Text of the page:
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Posted: 30 January 2012 12:42 PM   [ Ignore ]   [ # 109 ]  
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Michael Kean - 29 January 2012 06:49 PM

srrr - simple question: Which came first: Fundamental particles or primordial consciousness?

PC. There are already many ideas in science about other things that precede the particles.

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Posted: 30 January 2012 04:43 PM   [ Ignore ]   [ # 110 ]  
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srrr - 30 January 2012 12:42 PM
Michael Kean - 29 January 2012 06:49 PM

srrr - simple question: Which came first: Fundamental particles or primordial consciousness?

PC. There are already many ideas in science about other things that precede the particles.

So PC always existed but “the particles” didn’t - they weakly emerged, presumably from PC.  Interesting.  From what you said earlier PC randomly moved and changed within itself without changing its fundamental nature for some time too.  So PC is a bit like the primordial soup from which all things, including particles, weakly emerged.  Sounds a lot like Krauss’s & Cahill’s quantum foam now.  That is, your “primordial consciousness” is equivalent to Cahill’s “quantum foam” and Krauss’s “something from nothing” equates to your “particles” from “primordial consciousness”.  So what exactly are you fundamentally objecting to in Krauss’s idea?


It seems your only remaining point of difference with Krauss is that you assign a measure of objective consciousness to his quantum foam.  And your basis for this objective consciousness is the only thing you reckon we can be sure of - our “subjective consciousness”.  Don’t you think “extrapolating” from your subjectivity to any kind of objectivity in the real world is a bit of a bold leap?  Solipsism maybe?  The only thing that changes the quantum foam into primordial consciousness is your own subjective feelings that you claim have no need of scientific analysis.  Wow!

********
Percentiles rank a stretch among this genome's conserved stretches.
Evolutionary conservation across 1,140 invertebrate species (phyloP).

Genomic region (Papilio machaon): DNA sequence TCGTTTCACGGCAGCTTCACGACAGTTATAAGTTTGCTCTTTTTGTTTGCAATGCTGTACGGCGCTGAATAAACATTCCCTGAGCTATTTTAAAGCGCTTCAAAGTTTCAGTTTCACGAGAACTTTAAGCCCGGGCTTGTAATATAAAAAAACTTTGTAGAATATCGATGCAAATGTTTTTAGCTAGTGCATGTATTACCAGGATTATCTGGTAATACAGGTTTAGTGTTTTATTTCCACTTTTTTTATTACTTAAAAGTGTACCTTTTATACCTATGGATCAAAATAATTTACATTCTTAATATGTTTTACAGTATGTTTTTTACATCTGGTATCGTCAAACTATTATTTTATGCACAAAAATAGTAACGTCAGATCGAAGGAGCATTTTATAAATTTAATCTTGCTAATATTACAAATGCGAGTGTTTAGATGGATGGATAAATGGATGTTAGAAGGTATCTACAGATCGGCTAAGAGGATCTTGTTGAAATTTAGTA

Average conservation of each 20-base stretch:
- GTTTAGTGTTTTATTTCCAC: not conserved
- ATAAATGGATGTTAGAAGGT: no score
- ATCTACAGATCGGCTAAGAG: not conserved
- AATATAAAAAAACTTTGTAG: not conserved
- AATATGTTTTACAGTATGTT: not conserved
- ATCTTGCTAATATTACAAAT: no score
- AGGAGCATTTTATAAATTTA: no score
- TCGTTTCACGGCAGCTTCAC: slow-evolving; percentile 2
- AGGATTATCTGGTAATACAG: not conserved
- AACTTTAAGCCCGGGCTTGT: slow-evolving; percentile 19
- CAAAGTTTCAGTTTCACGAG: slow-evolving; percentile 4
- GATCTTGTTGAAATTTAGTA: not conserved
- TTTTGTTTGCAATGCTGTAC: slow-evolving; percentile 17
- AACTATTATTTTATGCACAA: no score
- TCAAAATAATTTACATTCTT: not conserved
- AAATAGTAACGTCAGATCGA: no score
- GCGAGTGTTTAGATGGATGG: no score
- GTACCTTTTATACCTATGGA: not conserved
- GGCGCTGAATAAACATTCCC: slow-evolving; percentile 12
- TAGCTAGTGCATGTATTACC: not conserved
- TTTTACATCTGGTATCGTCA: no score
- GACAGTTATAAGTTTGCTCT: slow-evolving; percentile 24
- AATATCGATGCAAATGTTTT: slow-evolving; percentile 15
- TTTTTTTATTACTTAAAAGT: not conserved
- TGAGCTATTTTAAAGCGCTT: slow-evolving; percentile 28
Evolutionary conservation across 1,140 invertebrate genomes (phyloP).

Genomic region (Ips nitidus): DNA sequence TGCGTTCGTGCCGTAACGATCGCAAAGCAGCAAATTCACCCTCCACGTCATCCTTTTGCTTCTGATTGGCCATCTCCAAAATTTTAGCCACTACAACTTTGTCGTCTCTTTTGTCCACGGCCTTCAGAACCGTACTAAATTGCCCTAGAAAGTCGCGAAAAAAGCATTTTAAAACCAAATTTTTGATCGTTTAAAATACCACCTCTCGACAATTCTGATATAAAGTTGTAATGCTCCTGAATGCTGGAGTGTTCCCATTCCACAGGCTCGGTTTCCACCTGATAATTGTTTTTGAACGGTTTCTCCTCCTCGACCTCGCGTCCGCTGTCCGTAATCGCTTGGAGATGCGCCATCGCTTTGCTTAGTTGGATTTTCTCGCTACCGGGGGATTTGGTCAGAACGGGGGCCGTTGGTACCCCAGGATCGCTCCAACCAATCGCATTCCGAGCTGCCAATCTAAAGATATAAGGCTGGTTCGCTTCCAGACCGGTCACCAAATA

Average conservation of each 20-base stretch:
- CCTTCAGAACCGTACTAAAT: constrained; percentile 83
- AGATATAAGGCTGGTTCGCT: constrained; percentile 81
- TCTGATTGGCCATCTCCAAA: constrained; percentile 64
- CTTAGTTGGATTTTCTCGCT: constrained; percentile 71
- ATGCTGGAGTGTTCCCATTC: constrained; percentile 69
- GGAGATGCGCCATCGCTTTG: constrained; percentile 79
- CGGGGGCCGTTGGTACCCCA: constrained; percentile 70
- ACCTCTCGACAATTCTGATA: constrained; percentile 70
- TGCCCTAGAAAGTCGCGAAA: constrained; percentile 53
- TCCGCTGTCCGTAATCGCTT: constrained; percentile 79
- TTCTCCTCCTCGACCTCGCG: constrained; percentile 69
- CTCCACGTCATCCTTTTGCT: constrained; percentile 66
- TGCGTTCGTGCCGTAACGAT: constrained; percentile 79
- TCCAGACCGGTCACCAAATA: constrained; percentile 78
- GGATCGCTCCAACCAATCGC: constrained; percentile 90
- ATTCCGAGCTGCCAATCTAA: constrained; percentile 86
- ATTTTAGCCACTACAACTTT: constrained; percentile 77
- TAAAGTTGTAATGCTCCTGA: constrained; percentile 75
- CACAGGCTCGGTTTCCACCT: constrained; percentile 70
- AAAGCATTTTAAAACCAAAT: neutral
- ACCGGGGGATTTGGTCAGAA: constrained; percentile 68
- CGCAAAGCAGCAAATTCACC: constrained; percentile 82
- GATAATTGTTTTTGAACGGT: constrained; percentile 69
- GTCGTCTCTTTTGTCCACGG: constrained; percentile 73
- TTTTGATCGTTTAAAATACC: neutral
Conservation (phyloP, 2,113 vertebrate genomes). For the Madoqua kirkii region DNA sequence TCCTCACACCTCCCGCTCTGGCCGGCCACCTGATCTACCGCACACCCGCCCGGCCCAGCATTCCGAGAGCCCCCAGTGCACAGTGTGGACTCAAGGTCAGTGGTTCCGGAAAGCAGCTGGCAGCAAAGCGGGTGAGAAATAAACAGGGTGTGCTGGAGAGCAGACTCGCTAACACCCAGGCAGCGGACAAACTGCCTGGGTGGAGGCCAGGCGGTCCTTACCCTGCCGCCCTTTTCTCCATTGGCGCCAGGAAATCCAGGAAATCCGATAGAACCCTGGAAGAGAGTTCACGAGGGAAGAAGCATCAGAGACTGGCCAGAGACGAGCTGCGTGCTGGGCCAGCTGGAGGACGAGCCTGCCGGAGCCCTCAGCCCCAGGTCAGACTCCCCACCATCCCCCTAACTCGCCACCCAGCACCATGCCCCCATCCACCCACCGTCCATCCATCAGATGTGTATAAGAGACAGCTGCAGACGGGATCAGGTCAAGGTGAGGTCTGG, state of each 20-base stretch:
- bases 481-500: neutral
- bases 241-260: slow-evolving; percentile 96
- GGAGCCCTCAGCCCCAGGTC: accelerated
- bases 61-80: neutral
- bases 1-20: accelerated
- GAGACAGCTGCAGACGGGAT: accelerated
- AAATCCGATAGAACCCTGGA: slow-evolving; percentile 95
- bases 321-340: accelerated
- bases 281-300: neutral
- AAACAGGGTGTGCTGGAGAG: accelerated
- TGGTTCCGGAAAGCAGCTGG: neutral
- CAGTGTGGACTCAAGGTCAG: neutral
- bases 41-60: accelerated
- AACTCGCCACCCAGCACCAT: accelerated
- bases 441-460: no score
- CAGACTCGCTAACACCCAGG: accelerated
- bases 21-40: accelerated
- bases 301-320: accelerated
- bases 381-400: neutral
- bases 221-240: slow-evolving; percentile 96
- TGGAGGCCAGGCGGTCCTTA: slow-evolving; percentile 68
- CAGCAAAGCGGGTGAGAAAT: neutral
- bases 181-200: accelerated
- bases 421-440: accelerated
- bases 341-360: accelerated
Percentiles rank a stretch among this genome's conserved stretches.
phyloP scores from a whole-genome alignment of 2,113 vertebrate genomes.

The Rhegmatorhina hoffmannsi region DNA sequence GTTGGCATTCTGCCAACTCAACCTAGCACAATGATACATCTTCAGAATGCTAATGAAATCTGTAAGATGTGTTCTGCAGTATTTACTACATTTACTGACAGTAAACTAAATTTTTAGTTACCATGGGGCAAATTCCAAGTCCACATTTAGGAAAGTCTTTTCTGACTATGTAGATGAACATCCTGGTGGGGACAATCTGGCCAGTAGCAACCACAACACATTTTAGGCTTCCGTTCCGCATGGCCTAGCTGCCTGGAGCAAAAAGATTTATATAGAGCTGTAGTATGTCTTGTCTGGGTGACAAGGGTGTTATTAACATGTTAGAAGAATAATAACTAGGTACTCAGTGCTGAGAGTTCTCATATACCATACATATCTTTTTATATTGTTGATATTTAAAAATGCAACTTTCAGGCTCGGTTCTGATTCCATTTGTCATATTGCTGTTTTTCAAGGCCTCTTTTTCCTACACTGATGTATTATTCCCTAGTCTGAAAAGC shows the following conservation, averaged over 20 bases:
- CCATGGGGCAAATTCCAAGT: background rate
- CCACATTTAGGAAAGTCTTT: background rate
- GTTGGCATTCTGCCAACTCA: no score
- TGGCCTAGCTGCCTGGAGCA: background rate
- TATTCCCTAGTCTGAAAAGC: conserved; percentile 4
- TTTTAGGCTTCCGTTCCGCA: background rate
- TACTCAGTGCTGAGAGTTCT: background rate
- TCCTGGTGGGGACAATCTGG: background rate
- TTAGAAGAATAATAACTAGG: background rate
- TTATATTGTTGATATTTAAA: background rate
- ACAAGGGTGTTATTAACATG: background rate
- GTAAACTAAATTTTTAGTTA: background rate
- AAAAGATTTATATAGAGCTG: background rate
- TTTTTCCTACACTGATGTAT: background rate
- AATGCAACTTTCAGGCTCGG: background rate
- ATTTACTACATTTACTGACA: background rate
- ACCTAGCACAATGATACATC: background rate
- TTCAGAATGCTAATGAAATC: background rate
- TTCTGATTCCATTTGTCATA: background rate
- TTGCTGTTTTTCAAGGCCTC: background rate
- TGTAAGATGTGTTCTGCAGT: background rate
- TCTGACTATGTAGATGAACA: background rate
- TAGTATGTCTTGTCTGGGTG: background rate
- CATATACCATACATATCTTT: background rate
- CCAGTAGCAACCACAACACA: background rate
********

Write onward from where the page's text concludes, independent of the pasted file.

When we look at human consciousness, we’re all agreed that it is a complex, multi-faceted thing that seems to have a point of focus somewhere between and behind the eyes but actually is just a unification of many parallel processes.  For instance Julian Baggini presents a pretty simple picture of “self” here:

http://www.ted.com/talks/julian_baggini_is_there_a_real_you.html


How on earth can you take away all the brain’s complex flow of interactions and still end up with some kind of fundamental, single-point-of-focus consciousness?  You can’t.  Your own subjectivity from which you “extrapolate” has emerged from simpler objective things and the reverse is clearly not possible.  That is, you can’t extrapolate from your own marvellous and complex subjectivity back to a simple subjectivity independent of particles, or much less, a simple objective consciousness independent of matter. smile